Do you absolutely hate the idea of a budget?
Well, stick around, because these budget tips will have you loving your budget in no time!
It’s no secret that one of the best way to take control of your finances is to start budgeting.
Unfortunately, many people shun budgeting either because they feel it’s too constricting or complicated. They can’t stick with it for one reason or another so they give up completely.
But it doesn’t have to be that way.
If you’ve struggled with budgeting in the past, try these budget tips to ease yourself back in and create a budget that works for you.
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The 3 Top Budget Tips for People Who Hate Budgeting
Budget Tip #1 – Focus on Your Priorities, Not Your Sacrifices
Many people begin a new budget like they do a new diet – by looking for things to eliminate from their lives.
This instantly creates a combative attitude toward your budget.
Instead, start with your priorities.
What expenses bring you joy? Not necessarily an excitement to pay the bill, but a service or expense that makes you happy.
A lot of people start trying to save money in their budget by eliminating what they view as frivolous spending.
But if taking your family to the movies every Friday night brings you joy and the promise of a lifetime of memories, then make room in the budget for it.
That’s what prioritizing is all about.
Yes, you may need to give up some things, but when you frame it as “What am I willing to give up to be able to do this thing I love?” it won’t lead to you viewing your budget as the enemy.
Budget Tip #2 – Keep It Simple
You don’t need fancy software (though I love and swear by YNAB) or complicated spreadsheets and systems to be successful at budgeting.
Start with a simple sheet of paper or download one of my free budget templates.
Brainstorm Some Spending & Savings Categories
Brainstorm your biggest spending and savings categories and list them out. Some common ones are:
- Savings Goals
You may want to split up the categories a bit more, like separating out your groceries from your dining out, but it’s important to keep things simple as you start.
Wait to add more granular categories until you’ve adapted to the system and become more comfortable with using it.
As you begin recording your purchases, you’ll develop a better idea of what other categories would help you stay on track.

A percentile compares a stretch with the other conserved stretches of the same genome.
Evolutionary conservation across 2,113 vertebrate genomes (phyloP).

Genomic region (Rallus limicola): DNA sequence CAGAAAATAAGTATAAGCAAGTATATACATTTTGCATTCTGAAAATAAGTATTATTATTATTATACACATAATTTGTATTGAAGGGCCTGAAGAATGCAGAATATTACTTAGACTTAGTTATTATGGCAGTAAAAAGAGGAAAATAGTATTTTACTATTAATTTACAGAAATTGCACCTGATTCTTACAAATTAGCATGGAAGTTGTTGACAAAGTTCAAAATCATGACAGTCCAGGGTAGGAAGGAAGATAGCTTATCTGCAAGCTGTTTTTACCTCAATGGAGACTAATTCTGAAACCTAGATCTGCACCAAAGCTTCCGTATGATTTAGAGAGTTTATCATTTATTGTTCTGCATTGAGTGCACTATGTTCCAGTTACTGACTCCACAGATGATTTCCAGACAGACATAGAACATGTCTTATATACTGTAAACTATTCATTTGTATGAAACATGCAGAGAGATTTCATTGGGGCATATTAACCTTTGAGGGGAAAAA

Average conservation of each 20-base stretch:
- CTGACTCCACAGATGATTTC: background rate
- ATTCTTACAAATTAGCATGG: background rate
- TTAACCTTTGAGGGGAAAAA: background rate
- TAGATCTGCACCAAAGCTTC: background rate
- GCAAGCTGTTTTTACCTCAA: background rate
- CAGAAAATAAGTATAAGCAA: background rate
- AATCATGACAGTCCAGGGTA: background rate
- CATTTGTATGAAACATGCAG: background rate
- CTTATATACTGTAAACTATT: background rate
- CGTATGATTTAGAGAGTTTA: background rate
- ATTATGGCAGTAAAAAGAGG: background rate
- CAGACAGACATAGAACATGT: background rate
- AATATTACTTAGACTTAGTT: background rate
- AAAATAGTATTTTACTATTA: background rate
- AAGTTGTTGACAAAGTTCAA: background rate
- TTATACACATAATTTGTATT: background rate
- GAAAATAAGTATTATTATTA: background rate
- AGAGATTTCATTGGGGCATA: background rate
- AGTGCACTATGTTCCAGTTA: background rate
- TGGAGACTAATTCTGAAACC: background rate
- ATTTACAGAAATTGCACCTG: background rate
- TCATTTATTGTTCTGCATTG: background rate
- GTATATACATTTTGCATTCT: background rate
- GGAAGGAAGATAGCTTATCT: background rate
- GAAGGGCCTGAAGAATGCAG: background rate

Budget By Paycheck
Another common problem people have with budgeting is trying to make their money stretch to fit the month. This can be a super stressful and depressing approach if you’re in debt or living paycheck to paycheck.
Instead, try budgeting per paycheck. Ask yourself “What does this money need to do before I get paid again?”
Budget out your bills and living expenses coming up before your next paycheck and ignore everything else.
If you’re lucky enough to have anything left over between paychecks, assign it to a savings goal.
For example, let’s say you get paid $1500 on the 1st and 15th and your bills look like this:
- 1st – rent – $900
- 3rd – internet – $50
- 7th – cell phone – $100
- 18th – car payment – $300
- 20th – credit card – $300
- 24th – utilities – $300
This is how you’d budget:
|Paycheck 1: $1500||Balance: $1500||Paycheck 2||Balance: $1500|
|Rent: -$900||600||Car payment: -$300||1200|
|Internet: -$50||550||Credit card: -$300||900|
|Cell phone: -$100||450||Groceries: -$250||650|
|Groceries: -$250||200||Entertainment: -$100||550|
|Entertainment: -$100||100||Fuel: -$50||500|
|Fuel: -$50||50||Utilities: -$300||200|
|Savings: -$50||0||Savings: -$200||0|
In this example, you can see how budgeting by paycheck can help you not just feel more confident in your budget, but also help you save.
By splitting things up, you can save $250 per month, whereas if you tried to budget the whole month on the first, you’d have run out of money before you could get through your bills, let alone your living expenses.
This is hands down the best way to break the paycheck to paycheck cycle. It provides awareness and intentionality to your budget while keeping things simple and do-able.
Budget Tip #3 – Roll With the Punches
Learning to adapt is probably the most important thing you can do to keep yourself committed to budgeting.
So many people try predicting their expenses and then throw in the towel when something doesn’t go according to plan.
Even if you happen to be a clairvoyant, I doubt you can accurately predict everything that’s going to happen in the future.
But you can adjust for any unexpected expenses by simply changing your budget.
Your budget isn’t set in stone; it’s just a reflection of your priorities.
If you have unexpected expenses, that just means you need to reassess your priorities.
For example, sudden and unexpected car repairs may mean you need to skip the weekly dinner out for a few months to get caught back up.
Your Budget Isn’t a Contract, It’s a Roadmap
Remember that your budget isn’t some rigid document meant to restrain you and hold you hostage. It’s simply a plan for how you want to save and spend your money.
You may need to make a detour every so often and re-route to get back on track, but that’s the beauty of a budget. Because it represents your plan, you can change it whenever you want or need to.
Focus on your priorities, keep it simple and adjust when you need to and you’ll begin to build a budget that you can stick with and even enjoy.
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